The week began with the sacking of Uwe Rosler and the sudden appointment of Steve Evans.
Another manager’s gone, it’s no continuity, which is definitely a bad thing.
I know Steve quite well, and I’m sure he’ll do a fantastic job and I wish him all the best.
But there’s another bit of controversy that came out yesterday.
Rosler’s said that Evans applied for the job while he was in the job, which obviously isn’t great, and it just seems to be going from one type of controversy to another, doesn’t it?
You do have to wonder whether having such a constant churn of coaches is going to impact on the club long term.
There is always going to be people out there that will take the Leeds job, because it’s such a massive club. I’ve always said that it’s the biggest club outside of the Premier League for me.
Will it impact on the quality of person that actually goes for the job, because of what is happening, where you’re getting sacked after six games or six months or whatever length of time? I’ve got to say, maybe that might become the case if it keeps on going the way that it is.
That was not the only thing that happened on Monday, with Massimo Cellino getting banned again only minutes after Steve was officially appointed.
I can’t talk for Steve, but it’s still not a good thing that the owner has been banned again.
How long will that go on for? It is a bit of uncertainty.
Cellino’s almost certainly going to have a handle on the place, because that’s the way he is, but whether he’ll be as full on and in your face as he would had he not been banned, I don’t know.
I’m not entirely sure of how it would impact on the club, because I’ve not been there. I’ve not been in that situation before. Again, it’s just that veil of uncertainty around the place, it can’t be settling for anybody really – let alone the fans.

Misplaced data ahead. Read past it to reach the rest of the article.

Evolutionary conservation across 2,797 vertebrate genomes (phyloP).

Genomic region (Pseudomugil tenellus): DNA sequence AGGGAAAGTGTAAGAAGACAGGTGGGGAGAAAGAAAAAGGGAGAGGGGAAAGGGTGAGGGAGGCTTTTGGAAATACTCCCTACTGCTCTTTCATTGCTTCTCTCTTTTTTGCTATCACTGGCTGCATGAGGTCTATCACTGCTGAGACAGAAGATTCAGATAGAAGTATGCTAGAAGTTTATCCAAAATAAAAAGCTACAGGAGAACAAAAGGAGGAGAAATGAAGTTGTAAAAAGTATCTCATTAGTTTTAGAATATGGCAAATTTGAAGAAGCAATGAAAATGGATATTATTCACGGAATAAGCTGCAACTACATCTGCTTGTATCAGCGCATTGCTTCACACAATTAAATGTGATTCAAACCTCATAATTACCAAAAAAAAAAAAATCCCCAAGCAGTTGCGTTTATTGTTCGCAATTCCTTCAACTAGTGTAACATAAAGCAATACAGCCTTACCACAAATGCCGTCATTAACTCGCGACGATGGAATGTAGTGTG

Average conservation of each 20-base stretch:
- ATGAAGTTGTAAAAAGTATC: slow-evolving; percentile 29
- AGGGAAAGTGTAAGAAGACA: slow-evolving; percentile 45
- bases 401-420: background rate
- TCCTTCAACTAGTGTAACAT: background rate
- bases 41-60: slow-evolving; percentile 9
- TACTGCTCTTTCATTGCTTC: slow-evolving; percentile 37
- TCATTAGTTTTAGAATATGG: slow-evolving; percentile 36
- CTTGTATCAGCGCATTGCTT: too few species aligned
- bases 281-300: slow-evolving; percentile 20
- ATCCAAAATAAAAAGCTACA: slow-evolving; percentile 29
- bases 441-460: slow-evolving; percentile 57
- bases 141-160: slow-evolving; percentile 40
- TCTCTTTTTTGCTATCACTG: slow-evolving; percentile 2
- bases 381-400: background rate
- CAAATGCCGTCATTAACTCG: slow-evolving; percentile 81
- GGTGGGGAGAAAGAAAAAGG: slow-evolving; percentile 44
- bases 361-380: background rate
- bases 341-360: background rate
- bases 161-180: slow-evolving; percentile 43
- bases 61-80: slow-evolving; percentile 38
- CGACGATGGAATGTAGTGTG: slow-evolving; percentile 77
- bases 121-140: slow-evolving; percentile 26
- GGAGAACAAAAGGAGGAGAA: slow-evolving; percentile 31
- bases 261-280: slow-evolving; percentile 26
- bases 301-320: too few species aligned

Leeds played in a much more high-tempo style against Fulham on Wednesday, different to their recent games under Uwe. I think that’s the way Steve plays. I know Steve quite well, and get on with him.
It’s the style of football that he likes, up and at them and in your face, that may be a little bit of a different style from Uwe now.
As to whether that will work at Leeds, I think that’s all the fans want to see at Elland Road and from a Leeds side generally – they want to see that passion.
I really do believe that Leeds could get beaten 4-0, but if the fans felt that the team were giving them their all, and chasing every ball down and playing with that pride and passion, they wouldn’t be as disappointed as if they got beaten 4-0 and felt they’d just thrown the towel in.
Facing off against the team that’s bottom of the table in your second game is not bad for Steve.
I think it’s a great opportunity, but you can’t take it for granted.
I’ve heard a few reports from Bolton that they’ve been a bit unlucky in terms of the way they’ve played.
The issue is that they just can’t score goals there.
The potential is definitely there for Bolton to get a result.
Despite that, and despite the fact that it’s certainly not a game that you can think it’s a given three points, it is a really good opportunity for Steve to get his first three points under his belt.
Last week, Cellino said that he was going to cap the number of Leeds fans allowed to buy tickets at 2,000 per away game.
It was good to see that the club decided to change their mind.
They’re absolutely fantastic are the Leeds fans. Both home and away, they are exceptional.
Away from home, they have one of the largest followings in the country, and Leeds definitely have the largest in the Championship.
You’d probably say that a lot of the Premier League sides would envy that many people going and following them for away games.
It’s a massive boost for you as a player.
It gives you that extra bit of impetus when you’re on the field of play, and it’s great that the fans are still going to be there after the decision on Cellino’s part to change his mind.